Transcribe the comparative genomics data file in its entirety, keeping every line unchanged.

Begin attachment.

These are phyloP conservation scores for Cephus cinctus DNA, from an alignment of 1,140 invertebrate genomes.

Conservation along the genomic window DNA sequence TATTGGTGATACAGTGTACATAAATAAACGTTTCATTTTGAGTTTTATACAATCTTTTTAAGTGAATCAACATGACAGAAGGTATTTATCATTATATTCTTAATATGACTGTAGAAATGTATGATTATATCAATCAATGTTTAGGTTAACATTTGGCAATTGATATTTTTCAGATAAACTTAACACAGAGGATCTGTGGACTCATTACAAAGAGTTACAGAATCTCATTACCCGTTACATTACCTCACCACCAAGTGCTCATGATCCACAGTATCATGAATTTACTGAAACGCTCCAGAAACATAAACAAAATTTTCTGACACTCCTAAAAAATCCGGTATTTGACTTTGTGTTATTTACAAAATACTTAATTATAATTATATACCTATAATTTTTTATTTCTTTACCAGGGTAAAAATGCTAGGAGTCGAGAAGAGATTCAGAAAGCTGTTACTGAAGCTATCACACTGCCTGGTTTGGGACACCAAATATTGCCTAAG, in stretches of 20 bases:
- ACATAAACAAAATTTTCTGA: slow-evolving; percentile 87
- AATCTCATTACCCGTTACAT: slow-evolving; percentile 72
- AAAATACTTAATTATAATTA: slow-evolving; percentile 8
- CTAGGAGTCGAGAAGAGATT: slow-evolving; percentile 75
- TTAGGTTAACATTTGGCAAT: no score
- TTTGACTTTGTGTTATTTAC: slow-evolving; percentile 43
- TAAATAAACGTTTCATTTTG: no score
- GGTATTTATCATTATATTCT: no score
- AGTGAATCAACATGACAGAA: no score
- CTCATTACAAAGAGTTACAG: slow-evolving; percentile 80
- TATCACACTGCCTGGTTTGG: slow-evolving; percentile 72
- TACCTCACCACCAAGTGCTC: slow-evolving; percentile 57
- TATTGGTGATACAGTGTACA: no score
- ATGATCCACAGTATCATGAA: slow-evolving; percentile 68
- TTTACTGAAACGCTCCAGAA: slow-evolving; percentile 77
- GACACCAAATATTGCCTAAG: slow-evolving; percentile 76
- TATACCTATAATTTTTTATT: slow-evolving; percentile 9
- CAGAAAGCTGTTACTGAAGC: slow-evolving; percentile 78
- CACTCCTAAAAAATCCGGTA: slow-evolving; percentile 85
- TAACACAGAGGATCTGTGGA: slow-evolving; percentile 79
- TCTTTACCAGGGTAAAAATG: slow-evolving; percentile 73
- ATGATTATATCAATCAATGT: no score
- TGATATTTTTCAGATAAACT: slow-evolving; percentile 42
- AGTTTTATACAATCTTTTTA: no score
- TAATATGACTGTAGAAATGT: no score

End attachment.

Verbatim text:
These are phyloP conservation scores for Cephus cinctus DNA, from an alignment of 1,140 invertebrate genomes.

Conservation along the genomic window DNA sequence TATTGGTGATACAGTGTACATAAATAAACGTTTCATTTTGAGTTTTATACAATCTTTTTAAGTGAATCAACATGACAGAAGGTATTTATCATTATATTCTTAATATGACTGTAGAAATGTATGATTATATCAATCAATGTTTAGGTTAACATTTGGCAATTGATATTTTTCAGATAAACTTAACACAGAGGATCTGTGGACTCATTACAAAGAGTTACAGAATCTCATTACCCGTTACATTACCTCACCACCAAGTGCTCATGATCCACAGTATCATGAATTTACTGAAACGCTCCAGAAACATAAACAAAATTTTCTGACACTCCTAAAAAATCCGGTATTTGACTTTGTGTTATTTACAAAATACTTAATTATAATTATATACCTATAATTTTTTATTTCTTTACCAGGGTAAAAATGCTAGGAGTCGAGAAGAGATTCAGAAAGCTGTTACTGAAGCTATCACACTGCCTGGTTTGGGACACCAAATATTGCCTAAG, in stretches of 20 bases:
- ACATAAACAAAATTTTCTGA: slow-evolving; percentile 87
- AATCTCATTACCCGTTACAT: slow-evolving; percentile 72
- AAAATACTTAATTATAATTA: slow-evolving; percentile 8
- CTAGGAGTCGAGAAGAGATT: slow-evolving; percentile 75
- TTAGGTTAACATTTGGCAAT: no score
- TTTGACTTTGTGTTATTTAC: slow-evolving; percentile 43
- TAAATAAACGTTTCATTTTG: no score
- GGTATTTATCATTATATTCT: no score
- AGTGAATCAACATGACAGAA: no score
- CTCATTACAAAGAGTTACAG: slow-evolving; percentile 80
- TATCACACTGCCTGGTTTGG: slow-evolving; percentile 72
- TACCTCACCACCAAGTGCTC: slow-evolving; percentile 57
- TATTGGTGATACAGTGTACA: no score
- ATGATCCACAGTATCATGAA: slow-evolving; percentile 68
- TTTACTGAAACGCTCCAGAA: slow-evolving; percentile 77
- GACACCAAATATTGCCTAAG: slow-evolving; percentile 76
- TATACCTATAATTTTTTATT: slow-evolving; percentile 9
- CAGAAAGCTGTTACTGAAGC: slow-evolving; percentile 78
- CACTCCTAAAAAATCCGGTA: slow-evolving; percentile 85
- TAACACAGAGGATCTGTGGA: slow-evolving; percentile 79
- TCTTTACCAGGGTAAAAATG: slow-evolving; percentile 73
- ATGATTATATCAATCAATGT: no score
- TGATATTTTTCAGATAAACT: slow-evolving; percentile 42
- AGTTTTATACAATCTTTTTA: no score
- TAATATGACTGTAGAAATGT: no score